This article is on Salivary Gland Anatomy. It is intended to help inform patients, relatives of patients and health professionals. The information in the grey boxes is more technical and intended more for Health professionals that are reading this article


What are the Salivary Glands?

The salivary glands contain tissues that produce saliva. Saliva is important to the body because it, helps keep the mouth moist, contains enzymes that break down food and it helps prevent infections of the mouth and throat. There are 3 major clusters of salivary glands.
1) Parotid Glands
2) Submandibular Glands (70% of saliva production)
3) Sublingual Glands
4) Minor salivary glands: (widely distributed including the nasal cavity, pharynx, larynx, trachea)

Salivary Gland Anatomy


How do the Salivary glands work?

Saliva is produced in and secreted from salivary glands. The cells of salivary glands are in clusters called acini. These cells produce a secretion that contains water, electrolytes, mucus and enzymes, all of which flow out of the acinus into collecting ducts.

Within the collecting ducts, the composition of this secretion is altered. Most of the sodium (Na+) is actively reabsorbed in exchange potassium (k+) is secreted, and large quantities of bicarbonate (HCo3) are secreted this end product is Saliva! Bicarbonate secretion is of tremendous importance because it, along with phosphate helps neutralizing the stomach acids.

The Lysozymes, IgA & lactoferrin contained are protective in destruction of disease causing organisms

Salivary Gland Anatomy


What nerves are responsible?

Salivation is stimulated by Thought, Sight , Smell and Taste , while it is inhibited by Sleep , Dehydration , fatigue and Fear. The rest and digestion are controlled by the Parasympathetic Nervous system located in the Brain stem by the Pons and Medulla.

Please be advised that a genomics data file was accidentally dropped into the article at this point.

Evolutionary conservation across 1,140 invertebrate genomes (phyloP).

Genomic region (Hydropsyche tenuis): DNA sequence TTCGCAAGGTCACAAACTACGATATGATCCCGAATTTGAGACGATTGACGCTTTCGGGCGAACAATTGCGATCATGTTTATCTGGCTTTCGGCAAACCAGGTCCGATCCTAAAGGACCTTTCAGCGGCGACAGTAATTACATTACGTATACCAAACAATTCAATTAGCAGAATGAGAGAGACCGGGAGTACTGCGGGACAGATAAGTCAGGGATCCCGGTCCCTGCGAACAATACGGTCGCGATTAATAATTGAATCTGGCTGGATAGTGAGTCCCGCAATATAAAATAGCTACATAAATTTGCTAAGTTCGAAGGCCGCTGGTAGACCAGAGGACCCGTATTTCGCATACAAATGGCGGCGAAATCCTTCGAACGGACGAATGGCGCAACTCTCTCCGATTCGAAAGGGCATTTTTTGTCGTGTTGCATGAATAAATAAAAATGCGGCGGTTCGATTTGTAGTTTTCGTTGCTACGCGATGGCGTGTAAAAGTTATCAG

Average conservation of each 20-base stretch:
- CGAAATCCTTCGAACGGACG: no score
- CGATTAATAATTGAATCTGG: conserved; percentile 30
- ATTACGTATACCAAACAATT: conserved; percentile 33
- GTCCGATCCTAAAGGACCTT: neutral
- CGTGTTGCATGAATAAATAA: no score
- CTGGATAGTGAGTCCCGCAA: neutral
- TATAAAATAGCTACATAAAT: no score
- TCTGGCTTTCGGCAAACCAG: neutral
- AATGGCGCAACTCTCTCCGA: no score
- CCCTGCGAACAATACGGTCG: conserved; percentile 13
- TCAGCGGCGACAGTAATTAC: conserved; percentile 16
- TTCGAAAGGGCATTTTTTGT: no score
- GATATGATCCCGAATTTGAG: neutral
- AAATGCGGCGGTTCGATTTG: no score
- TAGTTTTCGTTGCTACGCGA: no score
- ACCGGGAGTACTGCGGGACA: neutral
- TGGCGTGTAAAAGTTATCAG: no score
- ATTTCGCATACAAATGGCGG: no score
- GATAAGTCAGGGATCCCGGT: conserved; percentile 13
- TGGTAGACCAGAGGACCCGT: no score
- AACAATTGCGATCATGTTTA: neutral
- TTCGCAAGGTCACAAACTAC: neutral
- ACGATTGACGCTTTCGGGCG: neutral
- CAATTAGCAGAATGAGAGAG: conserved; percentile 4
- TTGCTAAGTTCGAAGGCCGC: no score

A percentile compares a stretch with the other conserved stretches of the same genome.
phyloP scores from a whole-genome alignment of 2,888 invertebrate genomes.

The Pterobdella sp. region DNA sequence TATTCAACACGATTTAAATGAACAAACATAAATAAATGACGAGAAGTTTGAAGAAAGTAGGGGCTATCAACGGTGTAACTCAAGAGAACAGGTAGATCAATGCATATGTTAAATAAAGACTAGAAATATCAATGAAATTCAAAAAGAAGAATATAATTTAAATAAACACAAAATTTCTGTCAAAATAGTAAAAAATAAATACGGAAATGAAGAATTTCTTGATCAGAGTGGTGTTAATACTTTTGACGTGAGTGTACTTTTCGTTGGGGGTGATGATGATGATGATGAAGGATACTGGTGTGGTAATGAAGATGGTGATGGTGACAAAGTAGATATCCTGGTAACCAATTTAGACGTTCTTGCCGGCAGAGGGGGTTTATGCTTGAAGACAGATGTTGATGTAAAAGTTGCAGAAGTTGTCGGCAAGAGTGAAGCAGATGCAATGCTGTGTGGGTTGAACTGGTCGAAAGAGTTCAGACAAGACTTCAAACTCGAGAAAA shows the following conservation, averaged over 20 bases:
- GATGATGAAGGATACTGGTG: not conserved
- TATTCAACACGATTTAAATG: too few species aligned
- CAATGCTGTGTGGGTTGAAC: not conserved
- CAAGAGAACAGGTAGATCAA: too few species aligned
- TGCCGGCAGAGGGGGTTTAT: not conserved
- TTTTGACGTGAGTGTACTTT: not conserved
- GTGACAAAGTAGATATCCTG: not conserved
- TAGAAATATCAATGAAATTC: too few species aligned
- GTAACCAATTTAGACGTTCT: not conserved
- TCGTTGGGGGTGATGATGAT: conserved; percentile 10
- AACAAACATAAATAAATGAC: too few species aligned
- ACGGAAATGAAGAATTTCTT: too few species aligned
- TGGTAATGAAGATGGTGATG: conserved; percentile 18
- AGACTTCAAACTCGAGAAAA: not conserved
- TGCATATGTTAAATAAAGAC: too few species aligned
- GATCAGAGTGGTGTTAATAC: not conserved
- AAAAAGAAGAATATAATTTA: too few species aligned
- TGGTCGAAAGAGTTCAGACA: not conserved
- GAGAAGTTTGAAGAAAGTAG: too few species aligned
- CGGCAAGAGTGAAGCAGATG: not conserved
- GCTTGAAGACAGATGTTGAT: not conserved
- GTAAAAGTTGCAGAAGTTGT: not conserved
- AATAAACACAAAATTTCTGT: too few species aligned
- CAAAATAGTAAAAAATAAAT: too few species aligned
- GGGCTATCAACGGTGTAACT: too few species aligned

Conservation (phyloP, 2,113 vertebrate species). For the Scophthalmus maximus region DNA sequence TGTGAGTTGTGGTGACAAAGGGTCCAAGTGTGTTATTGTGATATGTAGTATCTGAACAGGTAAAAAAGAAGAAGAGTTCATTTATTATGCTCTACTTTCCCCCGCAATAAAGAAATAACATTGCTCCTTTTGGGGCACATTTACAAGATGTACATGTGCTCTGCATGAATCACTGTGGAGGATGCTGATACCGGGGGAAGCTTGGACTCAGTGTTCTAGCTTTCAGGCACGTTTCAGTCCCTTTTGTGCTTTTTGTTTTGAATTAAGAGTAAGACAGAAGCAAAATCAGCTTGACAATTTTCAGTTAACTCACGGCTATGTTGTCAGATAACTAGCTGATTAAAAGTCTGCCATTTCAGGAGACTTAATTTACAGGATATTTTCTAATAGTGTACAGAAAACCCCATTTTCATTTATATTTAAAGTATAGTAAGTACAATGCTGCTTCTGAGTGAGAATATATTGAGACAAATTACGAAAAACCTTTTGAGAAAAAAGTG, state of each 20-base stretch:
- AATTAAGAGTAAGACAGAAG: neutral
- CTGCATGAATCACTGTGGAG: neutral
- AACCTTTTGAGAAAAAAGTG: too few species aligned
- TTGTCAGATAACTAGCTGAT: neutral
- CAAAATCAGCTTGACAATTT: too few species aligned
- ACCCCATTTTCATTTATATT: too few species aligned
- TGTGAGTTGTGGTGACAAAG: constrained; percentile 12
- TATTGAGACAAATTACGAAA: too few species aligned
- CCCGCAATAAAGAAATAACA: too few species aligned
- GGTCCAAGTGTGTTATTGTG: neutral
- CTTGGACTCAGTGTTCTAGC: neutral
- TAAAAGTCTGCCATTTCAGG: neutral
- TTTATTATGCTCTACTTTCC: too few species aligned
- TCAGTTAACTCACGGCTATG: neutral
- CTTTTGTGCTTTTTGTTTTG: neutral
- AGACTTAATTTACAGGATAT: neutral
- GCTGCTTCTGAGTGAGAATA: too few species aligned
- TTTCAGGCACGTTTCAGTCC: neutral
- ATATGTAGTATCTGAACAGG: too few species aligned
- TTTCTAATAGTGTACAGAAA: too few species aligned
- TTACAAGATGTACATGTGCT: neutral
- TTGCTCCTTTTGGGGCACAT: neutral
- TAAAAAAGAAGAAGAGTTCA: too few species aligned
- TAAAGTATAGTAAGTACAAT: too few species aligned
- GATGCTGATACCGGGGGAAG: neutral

Salivation is controlled by the Superior Salivatory and Inferior Salivatory Nucleii located in the Pons and Medulla respectively through, via the Facial Nerves ( CN 7) and Glossopharyngeal Nerve (CN9) .

Superior Salivatory nuclei  >  CN7    via Parotid gland   >  Submandibular Ganglion  >  Sublingual /Submandibular glands

Inferior Salivatory Nuclei  CN9  Octic Ganglion  Parotid Gland

It is worth noting these parasympathetic nerves CN7 and CN9 work via producing Acetylcholine which act on Muscarinic receptors M3 and M1 located on the Acinar Cells (cells of the salivary glands) to release of NaCl / H2o into the collecting duct system (Salivation), ergo Anticholinergic drugs inhibit this.


What are some complications?

There are generally no major complications associated with Parotid gland Surgery (parotidectomy). but a common mention is ;

  • Damage/ injury to CN7 which passes through the parotid gland , causing weakness of the muscles of facial expression.
  • Damage to Auriculotemporal Nerve (branch of the Trigeminal nerve CN5), which results in Frey’s Syndrome : Gustatory sweating profuse flushing and sweating over the parotid area when eating


Further reading:

1. The patient



1.1. Oral and Oropharyngeal Cancer: Statistics
Statistics adapted from the American Cancer Society’s (ACS) publication, Cancer Facts & Figures 2020, and the ACS website (January 2020).
1.2 Sociodemographic differences in the incidence of oropharyngeal and oral cavity squamous cell cancers in New Zealand
Australian and New Zealand journal of Public Health
First published: 31 March 2015
1.3 National institute of Dental and craniofacial Research
Source: Surveillance, Epidemiology, and End Results (SEER) Program, National Cancer Institute
Surveillance Research Program, based on previous submissions of SEER data (1977-2003)
1.4 Thoeny HC. Imaging of salivary gland tumours. Cancer Imaging. 2007;7 : 52-62. doi:10.1102/1470-7330.2007.0008 – Free text at pubmed – Pubmed citation
1.5 Moonis G, Patel P, Koshkareva Y et-al. Imaging characteristics of recurrent pleomorphic adenoma of the parotid gland. AJNR Am J Neuroradiol. 2007;28 (8): 1532-6. doi:10.3174/ajnr.A0598 – Pubmed citation
1.6 Maria R. Bokhari, Joshua Greene. Pleomorphic Adenoma. (2019) Pubmed
1.7 Gündüz AK, Yeşiltaş YS, Shields CL. Overview of benign and malignant lacrimal gland tumors. (2018) Current opinion in ophthalmology. 29 (5): 458-468. doi:10.1097/ICU.0000000000000515 – Pubmed
1.8 Karcioğlu ZA. Orbital tumors, diagnosis and treatment. Springer Verlag. (2005) ISBN:038721321X. Read it at Google Books – Find it at Amazon
1.9 Arch Pathol Lab Med 2008;132:1445 [ Accessed June 29th, 2020.]


Author + Affiliation:
Dr Tonye Onyemelukwe, Department of Otolaryngology, Waikato Hospital.
Reviewed by Dr James Sanders, Otolaryngology, Waikato Hospital.

Date of Publication +/- Review:
Date of Publication:
Date of Review:

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